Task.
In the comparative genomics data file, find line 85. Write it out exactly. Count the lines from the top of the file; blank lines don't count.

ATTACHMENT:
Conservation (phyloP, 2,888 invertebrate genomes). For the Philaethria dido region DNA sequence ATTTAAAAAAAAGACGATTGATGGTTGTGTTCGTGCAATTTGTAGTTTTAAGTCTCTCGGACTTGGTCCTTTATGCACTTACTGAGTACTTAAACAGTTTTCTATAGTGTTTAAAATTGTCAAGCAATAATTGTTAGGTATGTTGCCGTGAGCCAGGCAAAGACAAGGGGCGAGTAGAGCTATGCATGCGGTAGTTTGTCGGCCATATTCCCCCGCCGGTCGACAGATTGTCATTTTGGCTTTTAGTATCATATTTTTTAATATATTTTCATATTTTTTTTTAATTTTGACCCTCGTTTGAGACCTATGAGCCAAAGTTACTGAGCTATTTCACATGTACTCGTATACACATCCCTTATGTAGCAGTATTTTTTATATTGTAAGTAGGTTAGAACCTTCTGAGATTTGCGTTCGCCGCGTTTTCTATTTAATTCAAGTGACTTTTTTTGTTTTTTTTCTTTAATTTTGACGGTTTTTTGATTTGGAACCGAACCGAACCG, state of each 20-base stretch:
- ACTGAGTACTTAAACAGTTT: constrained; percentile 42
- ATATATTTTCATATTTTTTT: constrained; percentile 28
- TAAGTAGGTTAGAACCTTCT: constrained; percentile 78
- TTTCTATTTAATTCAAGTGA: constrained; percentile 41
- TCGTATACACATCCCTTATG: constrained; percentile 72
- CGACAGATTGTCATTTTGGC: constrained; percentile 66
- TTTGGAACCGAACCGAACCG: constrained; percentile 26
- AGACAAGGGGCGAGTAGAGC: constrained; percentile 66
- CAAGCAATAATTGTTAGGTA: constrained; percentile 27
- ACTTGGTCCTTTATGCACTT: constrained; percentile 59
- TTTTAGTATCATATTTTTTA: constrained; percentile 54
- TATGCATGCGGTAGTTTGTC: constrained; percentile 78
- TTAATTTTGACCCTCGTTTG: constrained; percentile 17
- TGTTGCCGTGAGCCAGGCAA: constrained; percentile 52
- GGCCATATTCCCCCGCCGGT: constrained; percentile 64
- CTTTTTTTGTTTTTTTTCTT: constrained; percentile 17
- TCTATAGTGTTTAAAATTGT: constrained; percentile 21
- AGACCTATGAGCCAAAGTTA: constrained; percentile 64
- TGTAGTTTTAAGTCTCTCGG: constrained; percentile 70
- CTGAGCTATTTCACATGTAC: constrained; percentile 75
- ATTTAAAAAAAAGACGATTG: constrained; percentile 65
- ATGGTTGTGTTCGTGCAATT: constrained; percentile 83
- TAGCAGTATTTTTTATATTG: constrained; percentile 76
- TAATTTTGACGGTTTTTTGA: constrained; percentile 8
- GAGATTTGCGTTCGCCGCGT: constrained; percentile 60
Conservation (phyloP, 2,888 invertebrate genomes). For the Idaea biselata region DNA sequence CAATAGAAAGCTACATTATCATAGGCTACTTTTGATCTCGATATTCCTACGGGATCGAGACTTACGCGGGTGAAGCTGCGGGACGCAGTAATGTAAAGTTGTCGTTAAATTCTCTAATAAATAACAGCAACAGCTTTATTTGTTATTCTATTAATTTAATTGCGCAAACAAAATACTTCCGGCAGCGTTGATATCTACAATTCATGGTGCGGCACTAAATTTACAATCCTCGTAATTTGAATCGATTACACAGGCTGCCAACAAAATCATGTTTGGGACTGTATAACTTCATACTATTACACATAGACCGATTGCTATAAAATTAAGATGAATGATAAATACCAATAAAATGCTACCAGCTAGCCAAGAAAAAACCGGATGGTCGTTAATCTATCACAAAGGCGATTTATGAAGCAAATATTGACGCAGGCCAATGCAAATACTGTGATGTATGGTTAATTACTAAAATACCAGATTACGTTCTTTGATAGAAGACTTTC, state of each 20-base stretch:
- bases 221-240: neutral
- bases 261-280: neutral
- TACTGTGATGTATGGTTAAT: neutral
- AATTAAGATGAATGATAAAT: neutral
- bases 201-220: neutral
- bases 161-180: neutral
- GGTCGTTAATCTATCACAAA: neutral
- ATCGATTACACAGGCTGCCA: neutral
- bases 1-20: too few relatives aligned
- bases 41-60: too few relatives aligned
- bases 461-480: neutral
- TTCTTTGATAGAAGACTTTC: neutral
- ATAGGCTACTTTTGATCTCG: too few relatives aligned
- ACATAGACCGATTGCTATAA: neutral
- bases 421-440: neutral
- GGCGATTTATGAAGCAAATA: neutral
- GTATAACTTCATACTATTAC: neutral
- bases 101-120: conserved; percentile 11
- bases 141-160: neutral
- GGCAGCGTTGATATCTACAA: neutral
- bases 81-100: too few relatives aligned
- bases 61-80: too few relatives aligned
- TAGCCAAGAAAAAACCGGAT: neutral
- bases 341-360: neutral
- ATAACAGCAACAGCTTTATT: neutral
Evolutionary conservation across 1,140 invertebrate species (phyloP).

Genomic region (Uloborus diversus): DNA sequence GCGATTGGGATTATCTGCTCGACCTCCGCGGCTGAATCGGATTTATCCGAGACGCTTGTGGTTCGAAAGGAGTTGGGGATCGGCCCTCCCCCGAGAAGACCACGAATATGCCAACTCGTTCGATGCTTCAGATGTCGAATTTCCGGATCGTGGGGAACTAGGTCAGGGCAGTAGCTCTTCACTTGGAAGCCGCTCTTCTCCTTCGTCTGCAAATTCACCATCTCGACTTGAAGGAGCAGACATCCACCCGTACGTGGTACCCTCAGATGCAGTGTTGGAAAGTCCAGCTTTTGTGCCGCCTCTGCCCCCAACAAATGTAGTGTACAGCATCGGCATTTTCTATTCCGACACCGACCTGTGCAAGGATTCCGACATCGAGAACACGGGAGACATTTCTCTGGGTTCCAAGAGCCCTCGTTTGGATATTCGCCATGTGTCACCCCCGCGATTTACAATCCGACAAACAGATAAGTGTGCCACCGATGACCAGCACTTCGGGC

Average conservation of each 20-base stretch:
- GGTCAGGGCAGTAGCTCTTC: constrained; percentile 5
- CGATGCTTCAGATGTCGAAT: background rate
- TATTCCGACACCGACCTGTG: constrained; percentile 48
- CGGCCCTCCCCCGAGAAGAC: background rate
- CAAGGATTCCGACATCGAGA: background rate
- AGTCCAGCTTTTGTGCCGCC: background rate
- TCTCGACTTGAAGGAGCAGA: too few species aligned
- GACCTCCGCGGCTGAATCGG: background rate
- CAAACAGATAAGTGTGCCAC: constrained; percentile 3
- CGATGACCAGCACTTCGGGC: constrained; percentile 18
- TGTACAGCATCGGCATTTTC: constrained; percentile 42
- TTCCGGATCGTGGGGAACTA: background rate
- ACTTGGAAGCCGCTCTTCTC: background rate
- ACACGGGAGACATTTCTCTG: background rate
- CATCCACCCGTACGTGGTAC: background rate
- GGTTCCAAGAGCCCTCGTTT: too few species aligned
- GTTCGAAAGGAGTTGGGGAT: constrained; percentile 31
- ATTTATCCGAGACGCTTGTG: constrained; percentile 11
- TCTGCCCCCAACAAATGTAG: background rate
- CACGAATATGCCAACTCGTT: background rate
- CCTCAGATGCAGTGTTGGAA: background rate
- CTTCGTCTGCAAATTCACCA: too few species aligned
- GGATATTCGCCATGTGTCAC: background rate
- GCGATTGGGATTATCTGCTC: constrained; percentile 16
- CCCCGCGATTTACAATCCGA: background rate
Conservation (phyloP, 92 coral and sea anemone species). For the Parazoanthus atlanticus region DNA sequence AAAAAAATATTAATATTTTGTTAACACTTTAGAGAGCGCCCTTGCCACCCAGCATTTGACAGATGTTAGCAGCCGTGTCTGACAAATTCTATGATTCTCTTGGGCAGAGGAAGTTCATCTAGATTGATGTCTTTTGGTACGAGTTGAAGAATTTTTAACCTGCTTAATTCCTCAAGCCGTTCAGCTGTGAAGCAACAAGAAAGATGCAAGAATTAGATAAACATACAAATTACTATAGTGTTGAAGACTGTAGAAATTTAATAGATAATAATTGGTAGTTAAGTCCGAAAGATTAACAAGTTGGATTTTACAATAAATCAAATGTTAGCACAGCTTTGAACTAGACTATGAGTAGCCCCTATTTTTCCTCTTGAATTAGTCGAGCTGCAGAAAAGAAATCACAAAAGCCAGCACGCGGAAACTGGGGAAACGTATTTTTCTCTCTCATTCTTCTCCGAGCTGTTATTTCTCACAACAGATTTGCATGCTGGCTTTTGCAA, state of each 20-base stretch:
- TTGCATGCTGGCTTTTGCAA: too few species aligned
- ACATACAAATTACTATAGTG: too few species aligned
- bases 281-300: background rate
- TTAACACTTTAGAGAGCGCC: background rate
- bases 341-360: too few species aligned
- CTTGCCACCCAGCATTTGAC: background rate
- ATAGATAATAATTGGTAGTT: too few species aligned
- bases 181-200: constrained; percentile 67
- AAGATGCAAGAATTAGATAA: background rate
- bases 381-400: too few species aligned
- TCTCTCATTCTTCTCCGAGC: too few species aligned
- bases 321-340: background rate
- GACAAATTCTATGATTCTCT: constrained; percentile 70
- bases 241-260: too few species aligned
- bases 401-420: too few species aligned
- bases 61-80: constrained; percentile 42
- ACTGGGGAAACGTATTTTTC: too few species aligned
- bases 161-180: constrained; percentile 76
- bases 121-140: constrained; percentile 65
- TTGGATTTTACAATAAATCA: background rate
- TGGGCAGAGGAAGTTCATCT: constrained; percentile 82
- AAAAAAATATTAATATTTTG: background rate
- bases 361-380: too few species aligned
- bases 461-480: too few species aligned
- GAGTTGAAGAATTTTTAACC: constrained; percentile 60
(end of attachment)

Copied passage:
- TTAACACTTTAGAGAGCGCC: background rate